Amendments introduced as of 18 June by the so-called Transitional Act provide the Government excessive powers that can be applied with a reference to an epidemic, with significantly weakened constitutional safeguards. Other provisions for example on asylum, the powers of the military forces, and data protection also give rise to concerns, NGOs say.
The Court of Justice of the European Union (CJEU) ruled on 14 May 2020 that Hungary’s practice of automatically placing the quasi-totality of asylum-seekers in closed land-border transit zones during the entire asylum procedure constitutes unlawful detention. As a reaction, the Hungarian government announced the introduction of a new asylum system.
A communication by the Hungarian Helsinki Committee and Amnesty International shows that due to the legal and institutional structures created by the governing majority, the chilling on the freedom of expression of judges effect is encoded in the Hungarian court system, and Hungary has failed to adopt guarantees to avoid retaliation against judges voicing criticism in relation to the independence of the judiciary.
The HHC's new report shows how ruling party politicians have exerted undue influence on the judiciary in Hungary between 2010–2020, either by interfering in pending cases or undermining the credibility of judicial decisions, or by eroding public confidence in the judiciary as a whole.
The Court of Justice of the European Union (CJEU) ruled yesterday that the 2017 Hungarian law requiring non-governmental organizations receiving at least HUF 9 million in grants from outside Hungary to register in a special registry and label themselves as a “foreign-funded organization” on their website and publications are stigmatizing, harmful and in breach of EU law.
The explanatory note provides details of the proposed new framework concerning the state of danger and the state of medical emergency; compares the scope of decrees the Government may issue during a future state of danger, a future state of medical emergency, and while the Authorization Act remains in force; and demonstrates how the decision to lift the current state of danger will remain at the discretion of the Government.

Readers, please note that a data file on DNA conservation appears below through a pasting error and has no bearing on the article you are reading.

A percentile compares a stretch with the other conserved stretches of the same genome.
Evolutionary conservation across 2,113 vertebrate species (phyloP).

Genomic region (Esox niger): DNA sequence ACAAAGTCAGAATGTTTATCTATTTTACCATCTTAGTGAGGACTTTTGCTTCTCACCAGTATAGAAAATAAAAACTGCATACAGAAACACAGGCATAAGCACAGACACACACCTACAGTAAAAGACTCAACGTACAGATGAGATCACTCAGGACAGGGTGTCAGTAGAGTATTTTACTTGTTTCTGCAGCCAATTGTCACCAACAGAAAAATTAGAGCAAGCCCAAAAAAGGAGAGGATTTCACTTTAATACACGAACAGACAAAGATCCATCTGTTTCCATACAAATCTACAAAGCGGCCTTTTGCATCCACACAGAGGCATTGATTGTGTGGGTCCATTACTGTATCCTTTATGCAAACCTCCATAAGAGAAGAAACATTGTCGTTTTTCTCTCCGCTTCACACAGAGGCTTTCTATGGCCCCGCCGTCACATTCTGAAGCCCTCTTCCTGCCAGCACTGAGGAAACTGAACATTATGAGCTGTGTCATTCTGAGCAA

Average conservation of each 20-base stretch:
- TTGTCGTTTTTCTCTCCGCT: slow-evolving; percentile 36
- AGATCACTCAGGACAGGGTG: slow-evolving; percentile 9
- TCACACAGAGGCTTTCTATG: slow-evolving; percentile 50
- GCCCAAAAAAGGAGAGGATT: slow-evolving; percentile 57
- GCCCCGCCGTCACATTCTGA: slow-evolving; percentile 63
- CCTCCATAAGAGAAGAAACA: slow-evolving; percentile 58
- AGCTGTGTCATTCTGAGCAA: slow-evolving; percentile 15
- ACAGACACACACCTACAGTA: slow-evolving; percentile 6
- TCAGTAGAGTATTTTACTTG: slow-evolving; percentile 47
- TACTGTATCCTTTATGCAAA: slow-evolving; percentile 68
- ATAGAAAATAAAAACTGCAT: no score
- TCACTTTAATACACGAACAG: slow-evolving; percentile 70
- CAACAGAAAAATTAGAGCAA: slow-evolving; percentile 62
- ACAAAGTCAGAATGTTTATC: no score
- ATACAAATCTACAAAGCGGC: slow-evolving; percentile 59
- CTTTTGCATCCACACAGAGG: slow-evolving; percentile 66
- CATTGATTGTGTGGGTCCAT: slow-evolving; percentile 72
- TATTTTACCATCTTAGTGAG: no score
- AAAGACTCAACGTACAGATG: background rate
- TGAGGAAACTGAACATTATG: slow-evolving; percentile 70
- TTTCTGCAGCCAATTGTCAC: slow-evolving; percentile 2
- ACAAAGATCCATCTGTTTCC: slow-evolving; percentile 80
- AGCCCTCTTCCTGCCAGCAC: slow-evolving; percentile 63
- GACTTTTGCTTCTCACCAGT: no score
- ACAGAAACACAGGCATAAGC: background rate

Rapid analysis of the Bill on Terminating the State of Danger (T/10747) & the Bill on Transitional Provisions related to the Termination of the State of Danger (T/10748) Shortly before midnight on 26 May, Hungarian Deputy Prime Minister Zsolt Semjén submitted to parliament the Bill on Terminating the State of Danger (T/10747) and the Bill on Transitional Provisions related to the Termination of the State of Danger (T/10748).
Eight Hungarian NGOs, participating in the stakeholder consultation launched by the European Commission for its first annual Rule of Law Report, trust that the EC will make concrete, enforceable recommendations to EU Member States, hence also for Hungary on how to advance rule of law in the EU. In 2020, the European Commission will issue its first Rule of Law Report, covering all EU Member States.
The Authorization Act allows the Government to introduce significant restrictions, practically without any time limit, without any debate in the Parliament, and without any guarantee for the swift and effective constitutional review.
The Hungarian Parliament adopted the so-called”Authorization Act”, allowing indefinite government rule by decree. The role of free media and a strong civil society is now more vital than ever to ensure government accountability. Fully aware of its increased responsibility, the Hungarian Helsinki Committee is reorganising its activities and intensifying its efforts to counter the destruction of the rule of law.